After teaching at the Mechelen seminary from 1939 to 1942 during the Nazi occupation of Belgium, he became a full-time professor at Leuven in 1942. There he lectured first in dogmatic theology and from 1945 until his retirement in 1978 he concentrated on moral theology. He collaborated also with the Faculty of Medicine until 1974 where his association with M.D.s helped shape his understanding of medical-moral issues. He was in dialogue with the traditional theology of the manual tradition and the theology of Thomas Aquinas. However, he read St. Thomas not through the lens of neo-Scholasticism but directly from the original texts. Janssenss personalist theology drew him ineluctably into themes related to the Church in the modern world. He contributed especially to a enrichment of the Catholic teaching on marriage, the family, and human sexuality. Basing his thought on historical studies, he articulated a personalist theology of marriage and situated the regulation of fertility and the use of chemical contraceptives in a wider ethical context as early as 1958 and 1963. His views on this were even featured in Time.
Although not an official peritus at Vatican II he contributed to the formulation of the councils Pastoral Constitution on the Church in the Modern World. Cardinal Leon Suenens enlisted his help in the sketching and reworking of various drafts of what eventually became Gaudium et spes. He was also a major influence on the formulation of Vatican IIs Declaration on Religious Liberty, Dignitatis humanae. According to Jerome Hamer and Bishop Emiel-Josef de Smedt of Bruges, Janssens was the author of the so-called Document of Fribourg which was a crucial version of the preliminary text. One of its phrases, The intangible dignity of the human person determines the positive content of tolerance, effectively echoes the thrust of Janssenss thought in one of his books translated into English as Freedom of Conscience and Religious Freedom (1966). According to his late Flemish colleague, Piet Fransen, S.J., Janssens was also the originator of the concept of fundamental option, the term widely used in todays moral theology.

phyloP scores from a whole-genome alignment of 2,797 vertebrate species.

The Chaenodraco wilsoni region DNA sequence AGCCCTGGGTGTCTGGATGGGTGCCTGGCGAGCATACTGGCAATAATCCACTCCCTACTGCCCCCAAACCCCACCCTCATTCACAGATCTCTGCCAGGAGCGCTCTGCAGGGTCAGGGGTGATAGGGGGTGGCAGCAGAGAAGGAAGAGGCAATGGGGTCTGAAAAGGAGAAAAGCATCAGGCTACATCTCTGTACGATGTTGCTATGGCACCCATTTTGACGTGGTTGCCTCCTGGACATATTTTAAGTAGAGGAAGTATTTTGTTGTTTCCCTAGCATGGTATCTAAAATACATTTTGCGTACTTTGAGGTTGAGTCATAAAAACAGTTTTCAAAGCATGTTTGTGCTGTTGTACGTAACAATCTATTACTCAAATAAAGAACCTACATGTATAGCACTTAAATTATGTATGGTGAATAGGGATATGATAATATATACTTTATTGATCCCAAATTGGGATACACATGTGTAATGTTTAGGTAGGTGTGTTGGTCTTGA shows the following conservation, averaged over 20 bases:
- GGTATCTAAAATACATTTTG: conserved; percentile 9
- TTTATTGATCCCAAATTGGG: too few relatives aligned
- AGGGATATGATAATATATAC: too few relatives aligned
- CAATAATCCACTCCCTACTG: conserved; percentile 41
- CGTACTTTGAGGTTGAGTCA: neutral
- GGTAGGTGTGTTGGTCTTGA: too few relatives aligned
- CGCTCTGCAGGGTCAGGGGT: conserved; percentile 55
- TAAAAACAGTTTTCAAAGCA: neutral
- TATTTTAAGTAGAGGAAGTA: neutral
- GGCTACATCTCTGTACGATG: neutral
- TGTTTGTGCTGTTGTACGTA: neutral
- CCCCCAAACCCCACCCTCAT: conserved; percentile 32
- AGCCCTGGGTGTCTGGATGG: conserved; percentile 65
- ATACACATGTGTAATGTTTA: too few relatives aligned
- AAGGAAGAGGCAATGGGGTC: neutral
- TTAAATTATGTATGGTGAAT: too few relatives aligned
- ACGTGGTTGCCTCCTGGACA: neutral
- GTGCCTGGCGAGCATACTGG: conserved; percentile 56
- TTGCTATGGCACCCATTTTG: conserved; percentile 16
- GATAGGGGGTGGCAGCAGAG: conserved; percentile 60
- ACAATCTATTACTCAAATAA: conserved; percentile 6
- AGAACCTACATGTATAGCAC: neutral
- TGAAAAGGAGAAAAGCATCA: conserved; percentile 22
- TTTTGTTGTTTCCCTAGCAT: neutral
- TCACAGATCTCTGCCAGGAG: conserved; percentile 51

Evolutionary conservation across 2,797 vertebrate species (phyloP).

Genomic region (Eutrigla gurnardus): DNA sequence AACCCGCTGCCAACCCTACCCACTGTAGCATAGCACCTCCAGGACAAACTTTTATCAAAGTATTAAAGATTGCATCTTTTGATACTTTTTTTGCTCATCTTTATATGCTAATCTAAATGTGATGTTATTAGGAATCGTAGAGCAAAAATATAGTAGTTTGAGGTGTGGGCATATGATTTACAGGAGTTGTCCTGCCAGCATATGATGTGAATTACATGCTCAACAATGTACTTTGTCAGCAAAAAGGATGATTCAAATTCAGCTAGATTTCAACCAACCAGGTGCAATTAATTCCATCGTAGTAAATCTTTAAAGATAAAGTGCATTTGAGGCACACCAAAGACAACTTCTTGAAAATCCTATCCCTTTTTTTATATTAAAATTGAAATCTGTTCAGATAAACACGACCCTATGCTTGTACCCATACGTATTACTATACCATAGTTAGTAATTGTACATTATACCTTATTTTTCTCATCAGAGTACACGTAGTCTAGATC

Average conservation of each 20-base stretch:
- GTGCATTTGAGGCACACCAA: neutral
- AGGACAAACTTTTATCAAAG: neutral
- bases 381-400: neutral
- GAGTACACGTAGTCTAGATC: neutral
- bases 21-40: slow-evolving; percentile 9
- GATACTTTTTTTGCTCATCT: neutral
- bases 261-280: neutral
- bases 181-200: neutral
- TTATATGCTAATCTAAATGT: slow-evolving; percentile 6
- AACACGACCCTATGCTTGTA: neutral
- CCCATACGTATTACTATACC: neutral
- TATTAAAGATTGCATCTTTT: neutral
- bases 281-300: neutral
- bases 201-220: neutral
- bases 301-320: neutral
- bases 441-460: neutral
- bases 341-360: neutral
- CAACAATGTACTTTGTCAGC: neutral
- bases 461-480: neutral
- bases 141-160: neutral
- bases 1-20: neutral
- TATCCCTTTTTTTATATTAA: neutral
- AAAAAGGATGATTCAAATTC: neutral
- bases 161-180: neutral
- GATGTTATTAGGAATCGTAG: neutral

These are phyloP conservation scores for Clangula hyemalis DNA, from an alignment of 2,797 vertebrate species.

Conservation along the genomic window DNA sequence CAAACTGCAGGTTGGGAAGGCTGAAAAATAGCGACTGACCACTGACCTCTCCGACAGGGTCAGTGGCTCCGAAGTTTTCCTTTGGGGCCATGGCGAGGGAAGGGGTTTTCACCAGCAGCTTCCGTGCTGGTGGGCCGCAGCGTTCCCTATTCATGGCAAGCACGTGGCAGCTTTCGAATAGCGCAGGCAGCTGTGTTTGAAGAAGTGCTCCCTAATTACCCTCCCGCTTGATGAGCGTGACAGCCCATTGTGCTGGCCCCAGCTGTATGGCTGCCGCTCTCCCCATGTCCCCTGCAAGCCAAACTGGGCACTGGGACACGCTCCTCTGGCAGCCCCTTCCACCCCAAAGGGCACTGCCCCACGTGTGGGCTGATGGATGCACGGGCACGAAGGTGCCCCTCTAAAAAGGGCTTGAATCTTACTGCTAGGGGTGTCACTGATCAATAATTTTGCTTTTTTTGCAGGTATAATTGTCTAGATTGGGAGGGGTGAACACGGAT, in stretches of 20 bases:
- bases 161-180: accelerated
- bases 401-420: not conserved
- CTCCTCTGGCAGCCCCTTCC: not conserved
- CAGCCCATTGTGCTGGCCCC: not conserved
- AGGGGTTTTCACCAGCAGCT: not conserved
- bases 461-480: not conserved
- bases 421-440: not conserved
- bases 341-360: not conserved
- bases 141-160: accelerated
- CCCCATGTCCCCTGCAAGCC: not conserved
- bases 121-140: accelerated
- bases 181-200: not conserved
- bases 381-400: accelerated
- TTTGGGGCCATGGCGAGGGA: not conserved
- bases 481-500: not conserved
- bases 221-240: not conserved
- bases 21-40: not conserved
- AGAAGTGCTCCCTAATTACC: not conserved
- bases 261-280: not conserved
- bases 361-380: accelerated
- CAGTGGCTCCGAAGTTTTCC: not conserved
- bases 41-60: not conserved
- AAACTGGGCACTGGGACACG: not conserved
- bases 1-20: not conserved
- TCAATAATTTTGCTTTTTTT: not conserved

For his 80th birthday, a Festschrift entitled Personalist Morals was edited and published in 1988 by Professor Joseph Selling, the American professor of ethics who was then chairperson of the Department of Moral Theology at Leuven. More recently, Dr. Dolores L. Christie, Executive Secretary of the Catholic Theological Society of America, published a comprehensive study: Adequately Considered: An American Perspective on Louis Janssens Personalist Morals (1990).
Janssenss legacy will live on not merely in his numerous books and articles but in the memory of his tireless encouragement and support he offered to so many professors, bishops, and students from a wide spectrum of nations.
Finally, Theological Studies welcomes a new editorial consultant to its roster, Dr. Maureen A. Tilley, University of Dayton.